Role of Pyridoxal 5′-Phosphate at the Titanium Implant Interface In Vivo: Increased Hemophilicity, Inactive Platelet Adhesion, and Osteointegration

Jung Seung Lee, Kyuri Kim, Joseph P. Park, Seung Woo Cho, Haeshin Lee

Research output: Contribution to journalArticlepeer-review

9 Citations (Scopus)

Abstract

Titanium is the most biocompatible inorganic biomaterial with a long history of use in orthopedic and dental implants. However, promoting rapid and effective bone formation and integration onto etched, rough TiO2 surfaces has been a challenging topic. Here, 21 commercially available molecules are examined that met the following criteria: (1) contain phosphonic acid for stable immobilization onto TiO2 surfaces and (2) have a molecular weight less than 500 Da for negligible coating thickness. Of these molecules, the surface immobilization of pyridoxal 5′-phosphate (PLP), an active form of vitamin B6, dramatically increases the hemophilic property of the surface and accelerated osteointegration in vivo. Analysis shows that PLP promotes surface binding of serum albumin and other plasma proteins by Schiff-base formations via its aldehyde group, providing a platform suitable for osteoblast adhesion. PLP also retards blood coagulation more than the widely used citric acid at the TiO2 surface. As PLP is capable of maintaining an inactivated status of surface-adsorbed platelets, delayed coagulation at the implant–blood interface allows for sufficient supply of growth factors from blood plasma and migration of osteoblasts. The results suggest that PLP can be widely applicable as a biocompatible, effective coating compound to promote osteointegration of titanium-based implants.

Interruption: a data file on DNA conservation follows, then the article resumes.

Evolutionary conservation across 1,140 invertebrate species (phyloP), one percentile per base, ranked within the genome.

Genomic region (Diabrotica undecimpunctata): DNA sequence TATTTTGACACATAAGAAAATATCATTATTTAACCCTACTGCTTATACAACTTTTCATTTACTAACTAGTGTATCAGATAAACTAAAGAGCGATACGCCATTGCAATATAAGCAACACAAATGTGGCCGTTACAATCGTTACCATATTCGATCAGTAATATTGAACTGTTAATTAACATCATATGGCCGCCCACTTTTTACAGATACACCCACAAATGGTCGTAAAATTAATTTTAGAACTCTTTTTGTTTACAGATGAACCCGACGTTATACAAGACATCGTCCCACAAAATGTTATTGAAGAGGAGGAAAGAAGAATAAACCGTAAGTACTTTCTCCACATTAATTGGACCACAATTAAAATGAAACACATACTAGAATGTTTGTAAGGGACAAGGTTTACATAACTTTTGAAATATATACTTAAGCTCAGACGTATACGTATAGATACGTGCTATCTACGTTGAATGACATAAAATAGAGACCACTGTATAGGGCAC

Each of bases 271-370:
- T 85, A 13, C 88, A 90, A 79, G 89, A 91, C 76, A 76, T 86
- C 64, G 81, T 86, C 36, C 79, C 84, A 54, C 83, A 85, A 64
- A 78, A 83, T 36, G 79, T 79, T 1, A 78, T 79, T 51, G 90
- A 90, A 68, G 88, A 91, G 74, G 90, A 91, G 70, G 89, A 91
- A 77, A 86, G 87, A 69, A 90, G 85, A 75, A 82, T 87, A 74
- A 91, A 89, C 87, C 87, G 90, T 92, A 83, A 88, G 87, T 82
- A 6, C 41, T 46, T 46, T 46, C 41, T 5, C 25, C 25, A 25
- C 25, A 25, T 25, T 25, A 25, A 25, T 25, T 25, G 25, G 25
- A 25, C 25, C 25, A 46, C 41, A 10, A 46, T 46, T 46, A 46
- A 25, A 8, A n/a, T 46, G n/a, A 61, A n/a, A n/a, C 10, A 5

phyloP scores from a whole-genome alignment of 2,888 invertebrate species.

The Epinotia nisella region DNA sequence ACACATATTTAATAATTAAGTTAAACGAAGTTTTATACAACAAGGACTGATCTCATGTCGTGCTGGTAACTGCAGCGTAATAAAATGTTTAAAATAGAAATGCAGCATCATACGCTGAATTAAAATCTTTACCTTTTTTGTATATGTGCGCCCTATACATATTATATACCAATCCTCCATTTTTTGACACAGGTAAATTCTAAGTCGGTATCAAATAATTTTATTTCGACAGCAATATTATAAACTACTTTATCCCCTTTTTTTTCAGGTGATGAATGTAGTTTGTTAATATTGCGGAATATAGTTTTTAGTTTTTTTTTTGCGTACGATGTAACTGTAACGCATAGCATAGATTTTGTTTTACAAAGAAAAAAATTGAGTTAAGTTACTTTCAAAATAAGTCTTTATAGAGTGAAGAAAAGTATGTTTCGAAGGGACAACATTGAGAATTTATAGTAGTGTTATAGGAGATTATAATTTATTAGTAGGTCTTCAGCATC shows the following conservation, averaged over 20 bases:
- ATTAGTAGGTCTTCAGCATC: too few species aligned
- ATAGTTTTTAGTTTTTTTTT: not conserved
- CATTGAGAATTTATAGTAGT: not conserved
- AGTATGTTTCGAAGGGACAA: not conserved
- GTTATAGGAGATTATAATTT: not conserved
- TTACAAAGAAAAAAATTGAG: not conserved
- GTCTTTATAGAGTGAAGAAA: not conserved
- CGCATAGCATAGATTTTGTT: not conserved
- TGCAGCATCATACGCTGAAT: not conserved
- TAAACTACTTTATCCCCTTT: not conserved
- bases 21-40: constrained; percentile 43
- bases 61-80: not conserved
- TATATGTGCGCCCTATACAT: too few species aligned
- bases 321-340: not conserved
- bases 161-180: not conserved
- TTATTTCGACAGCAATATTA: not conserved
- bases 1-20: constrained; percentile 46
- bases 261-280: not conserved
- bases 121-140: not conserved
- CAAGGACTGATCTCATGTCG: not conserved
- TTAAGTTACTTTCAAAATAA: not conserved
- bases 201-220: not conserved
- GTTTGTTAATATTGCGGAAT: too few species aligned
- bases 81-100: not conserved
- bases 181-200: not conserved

Original languageEnglish
Article number1600962
JournalAdvanced Healthcare Materials
Volume6
Issue number5
DOIs
Publication statusPublished - 2017 Mar 8

Bibliographical note

Funding Information:
J.S.L. and K.K. contributed equally to this work. This study was supported by the Ministry of Science, ICT & Future Planning in the program for Convergence R&D for Traditional Culture and Current Technology (NRF-2016M3C1B5906481, H.L.) and a grant from the National Research Foundation, Republic of Korea to S.-W.C. (Grant No. 2015R1A2A1A15053771). This study was also supported by grants from the National R&D Program for Cancer Control, Ministry for Health and Welfare, Republic of Korea to H.L. (Grant No. 1631060) and the Translational Research Center for Protein Function Control funded by the Ministry of Science, ICT and Future Planning, Republic of Korea to S.-W.C (Grant No. 2016R1A5A1004694).

Publisher Copyright:
© 2017 WILEY-VCH Verlag GmbH & Co. KGaA, Weinheim

All Science Journal Classification (ASJC) codes

  • Biomaterials
  • Biomedical Engineering
  • Pharmaceutical Science

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